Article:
To wrap up theday-and-a-half-long event, ASI Vice President of Editorial, Education & Special Events Michele Bell moderated a discussion that delved into the event’s overarching theme of “Challenge Accepted” with a panel of four respected women from the promo markets in Canada and the U.S.: Ashley Colautti, strategic account manager at Spector & Co. (asi/88660); Angela Jamieson, marketing & brand manager at Brand Blvd (asi/145124); Dana Porter, vice president of information services for SAGE; and Tonja Zander, bilingual merchandising specialist at TPS Promotions & Incentives (asi/341409).
The panel touched on timely topics such as dealing with burnout and mental health challenges due to COVID; creative ways to mitigate staffing shortages; areas where the promo industry needs to do better; and the “quiet quitting” movement in which employees – mainly in the Gen Z and millennial demographics – are doing their jobs adequately and professionally but don’t have the interest or desire to go over and above if it means infringing on their work/life balance.
The closing panel addressed the theme of “Challenge Accepted.” From left: Michele Bell, ASI; Ashley Colautti, Spector & Co.; Dana Porter, SAGE; Angela Jamieson, Brand Blvd; and Tonja Zander, TPS Promotions & Incentives.
Zander, an 18-year industry veteran, quit her previous job where she had spent her tenure in promo, due to realizing that she needed to rejuvenate herself, find new motivation and reignite her passion for her career. “I decided, especially in the wake of COVID, that being ‘not unhappy’ in my job wasn’t good enough anymore,” Zander said. “And even though it was scary to quit a job where I had worked for so long and start a new job with a new company, it’s one of the best decisions I’ve ever made.”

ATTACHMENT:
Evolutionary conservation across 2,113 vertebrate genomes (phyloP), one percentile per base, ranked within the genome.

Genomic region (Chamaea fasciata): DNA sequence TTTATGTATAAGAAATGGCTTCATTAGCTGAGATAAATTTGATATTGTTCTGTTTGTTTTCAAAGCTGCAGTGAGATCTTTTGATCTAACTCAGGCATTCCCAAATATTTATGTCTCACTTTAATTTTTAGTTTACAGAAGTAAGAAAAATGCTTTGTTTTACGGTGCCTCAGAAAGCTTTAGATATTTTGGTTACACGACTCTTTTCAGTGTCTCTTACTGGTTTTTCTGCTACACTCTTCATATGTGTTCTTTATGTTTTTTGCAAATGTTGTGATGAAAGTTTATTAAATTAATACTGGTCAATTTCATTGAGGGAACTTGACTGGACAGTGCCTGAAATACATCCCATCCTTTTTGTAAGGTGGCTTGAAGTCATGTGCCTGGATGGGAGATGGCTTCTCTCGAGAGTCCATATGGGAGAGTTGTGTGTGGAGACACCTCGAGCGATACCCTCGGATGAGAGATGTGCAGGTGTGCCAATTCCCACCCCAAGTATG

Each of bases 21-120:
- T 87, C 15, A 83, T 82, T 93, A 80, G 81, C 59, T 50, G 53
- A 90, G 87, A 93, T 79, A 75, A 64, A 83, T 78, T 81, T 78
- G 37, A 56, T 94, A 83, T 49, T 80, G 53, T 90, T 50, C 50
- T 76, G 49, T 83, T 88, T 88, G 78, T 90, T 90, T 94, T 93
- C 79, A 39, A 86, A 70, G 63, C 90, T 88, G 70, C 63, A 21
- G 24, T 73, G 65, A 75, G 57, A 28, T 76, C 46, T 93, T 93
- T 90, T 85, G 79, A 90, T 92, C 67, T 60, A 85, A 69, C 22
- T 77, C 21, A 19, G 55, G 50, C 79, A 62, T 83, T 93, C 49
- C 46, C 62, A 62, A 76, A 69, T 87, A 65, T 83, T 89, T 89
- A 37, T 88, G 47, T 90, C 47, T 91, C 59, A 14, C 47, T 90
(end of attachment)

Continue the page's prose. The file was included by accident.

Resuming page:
Porter, when asked about areas where the industry needs to do better, pointed to technology. “This industry is still behind where we need to be, and certainly behind other industries,” she said. “If we can all focus on making improvements in that one area, this industry will see such a difference in being more streamlined in its efficiencies and productivity.”
Jamieson, whose company, Brand Blvd, is a repeat winner of PPPC’s Best Distributor award, a past winner of Counselor’s Best Places to Work award and the recipient of the 2017 Counselor Distributor Entrepreneurs of the Year award, just moved into a new location replete with a state-of-the-art gym, showers, a game room, a bar, and swanky meeting rooms created around themes like the Rolling Stones. Jamieson noted that while they’ve hired 20 new staffers over the last few months, the company was still challenged in finding temp workers to help with cyclical, seasonal jobs like kitting.
“We came up with the idea to bring in the retired moms of some people on our team,” she said. “We call them ‘the Golden Girls’ and there’s a group of them that come in when we need them. We set them up in our warehouse and they’re dependable, detail-oriented and really enjoy coming in and working together. We give them lunch, champagne, swag and they just love it – as do we, because they’re filling a real need for us.”
Colautti, who, when working from home during COVID, had “an energetic three-year-old running around,” admitted how an upside of the pandemic was that she became better at delineating an equitable division of household and parenting responsibilities with her husband, and that while she loved being able to spend time with her young son, seeing clients in person again and going to live events have revitalized her motivation. “It’s just so good to be back in person at events like WEE and see everyone face-to-face. Zoom calls served their purpose during COVID, but nothing beats this.”
The event marks a continuing return to in-person gatherings for the Canadian promo industry after stringent COVID lockdowns. PPPC’s NATCON was held at the International Centre in Mississauga, ON, last month for the first time since before the pandemic.